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Brave New Cotton Nearing Final Exam

A brave new cotton is getting mixed reviews as its first big Georgia harvest approaches. But any critique is too early until all the cotton is picked, says a University of Georgia Extension Service expert.

"We still have many growers who are very happy with the product," said Phillip Roberts, an extension entomologist. "However, we also have some who are displeased. But we won't really be able to evaluate it until the harvest is in and we know what kind of yields we've got."

The new cotton is a modern wonder. Using genetic engineering, scientists inserted a gene from a bacterium, Bacillus thuringiensis, into cotton plants. This Bt gene allows the plant to produce a toxin common in nature. In a sense, the new cotton grows its own insecticide.

The toxin is deadly to tobacco budworm and helps control corn earworm, the two main insect pests of Georgia cotton.

So far, growers' assessment of Bt cotton varies from place to place. But Roberts said it's not over until the cotton is picked. The harvest is Bt cotton's final exam.

"We may still have better yields with Bt cotton because of the bollworm control it provides," he said. "So we can't really give it a final grade until then."

The Boll Weevil Eradication Program chased the worst cotton pest, the weevil, out of Georgia by 1994. "Since then, our farmers have spent more money controlling tobacco budworm and corn earworm than all others combined," Roberts said.

The two caterpillars are both called bollworms when they attack cotton.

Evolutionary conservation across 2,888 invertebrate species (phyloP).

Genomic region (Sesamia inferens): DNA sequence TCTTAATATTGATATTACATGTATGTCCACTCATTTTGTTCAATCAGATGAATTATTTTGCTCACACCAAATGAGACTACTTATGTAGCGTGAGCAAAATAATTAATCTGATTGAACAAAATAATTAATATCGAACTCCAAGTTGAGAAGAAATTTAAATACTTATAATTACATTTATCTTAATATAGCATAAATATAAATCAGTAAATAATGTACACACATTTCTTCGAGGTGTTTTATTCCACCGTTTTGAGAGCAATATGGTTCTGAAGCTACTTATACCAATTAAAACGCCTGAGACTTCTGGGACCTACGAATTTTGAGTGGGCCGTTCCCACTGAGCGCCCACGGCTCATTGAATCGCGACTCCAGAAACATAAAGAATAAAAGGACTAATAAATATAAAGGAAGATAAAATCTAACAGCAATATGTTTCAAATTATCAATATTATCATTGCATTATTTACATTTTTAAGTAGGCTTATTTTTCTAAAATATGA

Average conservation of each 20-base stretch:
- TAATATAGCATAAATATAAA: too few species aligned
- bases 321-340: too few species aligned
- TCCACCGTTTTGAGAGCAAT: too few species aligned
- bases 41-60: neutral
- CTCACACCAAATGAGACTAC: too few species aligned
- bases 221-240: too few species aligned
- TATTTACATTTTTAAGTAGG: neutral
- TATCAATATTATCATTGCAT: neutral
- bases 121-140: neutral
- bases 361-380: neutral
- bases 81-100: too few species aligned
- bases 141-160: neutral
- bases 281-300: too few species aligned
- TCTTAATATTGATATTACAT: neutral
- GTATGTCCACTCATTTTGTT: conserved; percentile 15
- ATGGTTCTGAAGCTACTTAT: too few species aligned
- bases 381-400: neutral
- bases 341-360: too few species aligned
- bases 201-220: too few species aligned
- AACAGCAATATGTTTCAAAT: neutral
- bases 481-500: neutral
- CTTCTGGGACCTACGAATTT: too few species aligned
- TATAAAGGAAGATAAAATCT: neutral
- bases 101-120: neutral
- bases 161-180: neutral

"You really can't distinguish between the two when they're small," Roberts said. "When they're adults, though, you can."

Bt cotton made its debut this year across the cotton belt. The seed cost growers more than normal varieties. But they figured to come out ahead, since they wouldn't have to spray costly insecticides to control bollworms.

That hasn't been entirely true, partly because of an oddity among bollworms.

"Tobacco budworm is more susceptible to Bt than corn earworms," Roberts said. "Normally we have a fairly even mix between the two. But this year the population is skewed heavily toward corn earworms."

No one knows what happened. "Something happened over a large area of the cotton belt that reduced tobacco budworm populations," Roberts said. "But we don't know what that was."

The result is that Bt cotton's control of bollworms has disappointed some growers.

"We have some Bt cotton that hasn't been sprayed at all for bollworms," he said. "In other areas, growers have had to spray once, and sometimes twice."

Statewide, Roberts said, farmers have had to spray for bollworms in about a fourth of the Bt cotton. "One of the things we've learned this year," he said, "is that Bt cotton isn't immune to bollworms."

Some conventional cotton fields haven't had to be sprayed this year. Others have been sprayed up to six times. The state average, Roberts said, is probably around three sprays.

If Bt cotton does prove successful, it could add to the supply U.S. farmers grow. But it may not affect the price of cotton products at the store.

"The main benefit would be a lower cost to farmers," Roberts said. "That would give them a better profit for all the work and risk of growing cotton."

(Dan Rahn is a news editor with the University of Georgia College of Agricultural and Environmental Sciences.)

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